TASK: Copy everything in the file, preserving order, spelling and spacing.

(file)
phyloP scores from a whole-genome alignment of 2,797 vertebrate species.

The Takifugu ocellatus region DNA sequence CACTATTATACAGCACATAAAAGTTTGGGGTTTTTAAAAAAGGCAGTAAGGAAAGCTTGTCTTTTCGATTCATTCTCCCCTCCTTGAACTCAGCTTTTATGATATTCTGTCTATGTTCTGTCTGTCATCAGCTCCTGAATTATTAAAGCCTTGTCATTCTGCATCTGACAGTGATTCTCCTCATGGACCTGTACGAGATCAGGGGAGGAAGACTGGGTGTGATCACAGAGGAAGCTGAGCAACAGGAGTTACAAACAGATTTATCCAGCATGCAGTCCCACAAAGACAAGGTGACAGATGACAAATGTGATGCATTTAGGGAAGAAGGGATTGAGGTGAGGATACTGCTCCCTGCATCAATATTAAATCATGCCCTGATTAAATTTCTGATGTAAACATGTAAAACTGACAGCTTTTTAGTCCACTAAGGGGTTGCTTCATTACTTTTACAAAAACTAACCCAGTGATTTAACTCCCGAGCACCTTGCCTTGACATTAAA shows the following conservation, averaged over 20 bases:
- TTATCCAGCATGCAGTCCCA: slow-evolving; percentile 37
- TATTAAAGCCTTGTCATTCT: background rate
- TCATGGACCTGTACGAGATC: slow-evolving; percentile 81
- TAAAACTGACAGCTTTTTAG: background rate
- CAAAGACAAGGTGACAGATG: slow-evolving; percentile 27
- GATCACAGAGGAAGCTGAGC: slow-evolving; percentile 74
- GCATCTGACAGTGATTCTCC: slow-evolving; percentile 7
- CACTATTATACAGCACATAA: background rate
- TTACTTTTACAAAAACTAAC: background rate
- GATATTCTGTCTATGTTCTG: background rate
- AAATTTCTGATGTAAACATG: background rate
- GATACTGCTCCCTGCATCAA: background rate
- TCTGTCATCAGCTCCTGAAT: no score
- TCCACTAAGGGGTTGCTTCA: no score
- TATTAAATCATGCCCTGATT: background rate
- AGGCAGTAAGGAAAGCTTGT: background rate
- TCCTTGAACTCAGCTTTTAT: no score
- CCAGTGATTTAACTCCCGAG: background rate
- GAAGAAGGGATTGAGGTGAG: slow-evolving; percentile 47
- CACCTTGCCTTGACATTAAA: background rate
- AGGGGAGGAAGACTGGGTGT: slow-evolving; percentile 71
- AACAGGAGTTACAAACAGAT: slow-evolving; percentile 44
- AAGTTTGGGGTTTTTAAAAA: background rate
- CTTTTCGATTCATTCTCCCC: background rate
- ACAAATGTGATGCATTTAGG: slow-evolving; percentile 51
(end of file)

phyloP scores from a whole-genome alignment of 2,797 vertebrate species.

The Takifugu ocellatus region DNA sequence CACTATTATACAGCACATAAAAGTTTGGGGTTTTTAAAAAAGGCAGTAAGGAAAGCTTGTCTTTTCGATTCATTCTCCCCTCCTTGAACTCAGCTTTTATGATATTCTGTCTATGTTCTGTCTGTCATCAGCTCCTGAATTATTAAAGCCTTGTCATTCTGCATCTGACAGTGATTCTCCTCATGGACCTGTACGAGATCAGGGGAGGAAGACTGGGTGTGATCACAGAGGAAGCTGAGCAACAGGAGTTACAAACAGATTTATCCAGCATGCAGTCCCACAAAGACAAGGTGACAGATGACAAATGTGATGCATTTAGGGAAGAAGGGATTGAGGTGAGGATACTGCTCCCTGCATCAATATTAAATCATGCCCTGATTAAATTTCTGATGTAAACATGTAAAACTGACAGCTTTTTAGTCCACTAAGGGGTTGCTTCATTACTTTTACAAAAACTAACCCAGTGATTTAACTCCCGAGCACCTTGCCTTGACATTAAA shows the following conservation, averaged over 20 bases:
- TTATCCAGCATGCAGTCCCA: slow-evolving; percentile 37
- TATTAAAGCCTTGTCATTCT: background rate
- TCATGGACCTGTACGAGATC: slow-evolving; percentile 81
- TAAAACTGACAGCTTTTTAG: background rate
- CAAAGACAAGGTGACAGATG: slow-evolving; percentile 27
- GATCACAGAGGAAGCTGAGC: slow-evolving; percentile 74
- GCATCTGACAGTGATTCTCC: slow-evolving; percentile 7
- CACTATTATACAGCACATAA: background rate
- TTACTTTTACAAAAACTAAC: background rate
- GATATTCTGTCTATGTTCTG: background rate
- AAATTTCTGATGTAAACATG: background rate
- GATACTGCTCCCTGCATCAA: background rate
- TCTGTCATCAGCTCCTGAAT: no score
- TCCACTAAGGGGTTGCTTCA: no score
- TATTAAATCATGCCCTGATT: background rate
- AGGCAGTAAGGAAAGCTTGT: background rate
- TCCTTGAACTCAGCTTTTAT: no score
- CCAGTGATTTAACTCCCGAG: background rate
- GAAGAAGGGATTGAGGTGAG: slow-evolving; percentile 47
- CACCTTGCCTTGACATTAAA: background rate
- AGGGGAGGAAGACTGGGTGT: slow-evolving; percentile 71
- AACAGGAGTTACAAACAGAT: slow-evolving; percentile 44
- AAGTTTGGGGTTTTTAAAAA: background rate
- CTTTTCGATTCATTCTCCCC: background rate
- ACAAATGTGATGCATTTAGG: slow-evolving; percentile 51